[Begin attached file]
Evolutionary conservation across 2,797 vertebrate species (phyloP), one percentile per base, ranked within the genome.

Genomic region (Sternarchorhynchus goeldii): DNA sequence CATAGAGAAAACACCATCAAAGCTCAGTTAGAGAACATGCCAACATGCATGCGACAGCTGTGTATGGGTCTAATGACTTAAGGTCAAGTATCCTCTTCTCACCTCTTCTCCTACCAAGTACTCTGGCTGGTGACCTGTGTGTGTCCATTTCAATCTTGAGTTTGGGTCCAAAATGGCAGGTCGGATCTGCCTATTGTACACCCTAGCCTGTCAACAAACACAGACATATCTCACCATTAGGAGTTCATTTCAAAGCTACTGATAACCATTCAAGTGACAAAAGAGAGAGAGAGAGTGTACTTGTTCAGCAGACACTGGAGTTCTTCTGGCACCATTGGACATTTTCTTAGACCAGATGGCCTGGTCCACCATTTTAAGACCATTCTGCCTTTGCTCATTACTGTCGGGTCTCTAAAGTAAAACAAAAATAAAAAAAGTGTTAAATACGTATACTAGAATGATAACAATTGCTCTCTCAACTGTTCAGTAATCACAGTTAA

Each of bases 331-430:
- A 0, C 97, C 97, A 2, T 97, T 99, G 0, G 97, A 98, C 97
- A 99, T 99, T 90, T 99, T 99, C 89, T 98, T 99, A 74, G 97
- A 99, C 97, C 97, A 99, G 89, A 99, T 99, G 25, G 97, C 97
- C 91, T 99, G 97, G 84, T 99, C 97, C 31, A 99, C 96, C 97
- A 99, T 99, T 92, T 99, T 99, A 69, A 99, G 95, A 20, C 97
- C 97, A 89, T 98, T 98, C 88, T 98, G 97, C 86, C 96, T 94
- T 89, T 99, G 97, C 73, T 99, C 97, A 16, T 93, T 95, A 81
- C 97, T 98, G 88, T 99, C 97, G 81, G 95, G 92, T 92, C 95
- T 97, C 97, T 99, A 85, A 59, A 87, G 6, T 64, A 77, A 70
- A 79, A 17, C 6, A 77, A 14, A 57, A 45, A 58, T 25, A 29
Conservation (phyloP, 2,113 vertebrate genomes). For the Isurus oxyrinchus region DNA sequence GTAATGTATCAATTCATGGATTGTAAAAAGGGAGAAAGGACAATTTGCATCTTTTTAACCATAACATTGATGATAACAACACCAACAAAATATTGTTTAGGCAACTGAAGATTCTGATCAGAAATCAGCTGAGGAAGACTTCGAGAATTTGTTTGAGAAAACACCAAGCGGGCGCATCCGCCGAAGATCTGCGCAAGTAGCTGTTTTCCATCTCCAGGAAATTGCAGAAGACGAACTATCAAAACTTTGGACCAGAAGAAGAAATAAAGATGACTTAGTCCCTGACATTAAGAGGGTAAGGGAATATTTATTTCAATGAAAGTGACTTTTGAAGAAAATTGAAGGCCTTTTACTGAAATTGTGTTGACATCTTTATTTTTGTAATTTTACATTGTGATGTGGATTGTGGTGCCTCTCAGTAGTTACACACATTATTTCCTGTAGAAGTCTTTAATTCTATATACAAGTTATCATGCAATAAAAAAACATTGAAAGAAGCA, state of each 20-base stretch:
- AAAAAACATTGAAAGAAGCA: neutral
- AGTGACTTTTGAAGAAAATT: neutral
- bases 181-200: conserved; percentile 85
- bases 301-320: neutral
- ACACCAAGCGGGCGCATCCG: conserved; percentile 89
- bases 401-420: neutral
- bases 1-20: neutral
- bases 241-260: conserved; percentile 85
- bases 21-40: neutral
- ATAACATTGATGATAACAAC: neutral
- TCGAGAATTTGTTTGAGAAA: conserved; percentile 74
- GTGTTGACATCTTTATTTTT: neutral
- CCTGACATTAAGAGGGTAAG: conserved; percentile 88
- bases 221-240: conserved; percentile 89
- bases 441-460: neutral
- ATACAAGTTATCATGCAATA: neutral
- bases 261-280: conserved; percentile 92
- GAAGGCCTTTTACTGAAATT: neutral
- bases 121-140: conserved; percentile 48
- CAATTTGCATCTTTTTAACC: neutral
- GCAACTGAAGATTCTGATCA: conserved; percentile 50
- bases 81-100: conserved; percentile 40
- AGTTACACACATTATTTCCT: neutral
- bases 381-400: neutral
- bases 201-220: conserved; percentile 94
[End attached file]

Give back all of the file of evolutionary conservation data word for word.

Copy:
Evolutionary conservation across 2,797 vertebrate species (phyloP), one percentile per base, ranked within the genome.

Genomic region (Sternarchorhynchus goeldii): DNA sequence CATAGAGAAAACACCATCAAAGCTCAGTTAGAGAACATGCCAACATGCATGCGACAGCTGTGTATGGGTCTAATGACTTAAGGTCAAGTATCCTCTTCTCACCTCTTCTCCTACCAAGTACTCTGGCTGGTGACCTGTGTGTGTCCATTTCAATCTTGAGTTTGGGTCCAAAATGGCAGGTCGGATCTGCCTATTGTACACCCTAGCCTGTCAACAAACACAGACATATCTCACCATTAGGAGTTCATTTCAAAGCTACTGATAACCATTCAAGTGACAAAAGAGAGAGAGAGAGTGTACTTGTTCAGCAGACACTGGAGTTCTTCTGGCACCATTGGACATTTTCTTAGACCAGATGGCCTGGTCCACCATTTTAAGACCATTCTGCCTTTGCTCATTACTGTCGGGTCTCTAAAGTAAAACAAAAATAAAAAAAGTGTTAAATACGTATACTAGAATGATAACAATTGCTCTCTCAACTGTTCAGTAATCACAGTTAA

Each of bases 331-430:
- A 0, C 97, C 97, A 2, T 97, T 99, G 0, G 97, A 98, C 97
- A 99, T 99, T 90, T 99, T 99, C 89, T 98, T 99, A 74, G 97
- A 99, C 97, C 97, A 99, G 89, A 99, T 99, G 25, G 97, C 97
- C 91, T 99, G 97, G 84, T 99, C 97, C 31, A 99, C 96, C 97
- A 99, T 99, T 92, T 99, T 99, A 69, A 99, G 95, A 20, C 97
- C 97, A 89, T 98, T 98, C 88, T 98, G 97, C 86, C 96, T 94
- T 89, T 99, G 97, C 73, T 99, C 97, A 16, T 93, T 95, A 81
- C 97, T 98, G 88, T 99, C 97, G 81, G 95, G 92, T 92, C 95
- T 97, C 97, T 99, A 85, A 59, A 87, G 6, T 64, A 77, A 70
- A 79, A 17, C 6, A 77, A 14, A 57, A 45, A 58, T 25, A 29
Conservation (phyloP, 2,113 vertebrate genomes). For the Isurus oxyrinchus region DNA sequence GTAATGTATCAATTCATGGATTGTAAAAAGGGAGAAAGGACAATTTGCATCTTTTTAACCATAACATTGATGATAACAACACCAACAAAATATTGTTTAGGCAACTGAAGATTCTGATCAGAAATCAGCTGAGGAAGACTTCGAGAATTTGTTTGAGAAAACACCAAGCGGGCGCATCCGCCGAAGATCTGCGCAAGTAGCTGTTTTCCATCTCCAGGAAATTGCAGAAGACGAACTATCAAAACTTTGGACCAGAAGAAGAAATAAAGATGACTTAGTCCCTGACATTAAGAGGGTAAGGGAATATTTATTTCAATGAAAGTGACTTTTGAAGAAAATTGAAGGCCTTTTACTGAAATTGTGTTGACATCTTTATTTTTGTAATTTTACATTGTGATGTGGATTGTGGTGCCTCTCAGTAGTTACACACATTATTTCCTGTAGAAGTCTTTAATTCTATATACAAGTTATCATGCAATAAAAAAACATTGAAAGAAGCA, state of each 20-base stretch:
- AAAAAACATTGAAAGAAGCA: neutral
- AGTGACTTTTGAAGAAAATT: neutral
- bases 181-200: conserved; percentile 85
- bases 301-320: neutral
- ACACCAAGCGGGCGCATCCG: conserved; percentile 89
- bases 401-420: neutral
- bases 1-20: neutral
- bases 241-260: conserved; percentile 85
- bases 21-40: neutral
- ATAACATTGATGATAACAAC: neutral
- TCGAGAATTTGTTTGAGAAA: conserved; percentile 74
- GTGTTGACATCTTTATTTTT: neutral
- CCTGACATTAAGAGGGTAAG: conserved; percentile 88
- bases 221-240: conserved; percentile 89
- bases 441-460: neutral
- ATACAAGTTATCATGCAATA: neutral
- bases 261-280: conserved; percentile 92
- GAAGGCCTTTTACTGAAATT: neutral
- bases 121-140: conserved; percentile 48
- CAATTTGCATCTTTTTAACC: neutral
- GCAACTGAAGATTCTGATCA: conserved; percentile 50
- bases 81-100: conserved; percentile 40
- AGTTACACACATTATTTCCT: neutral
- bases 381-400: neutral
- bases 201-220: conserved; percentile 94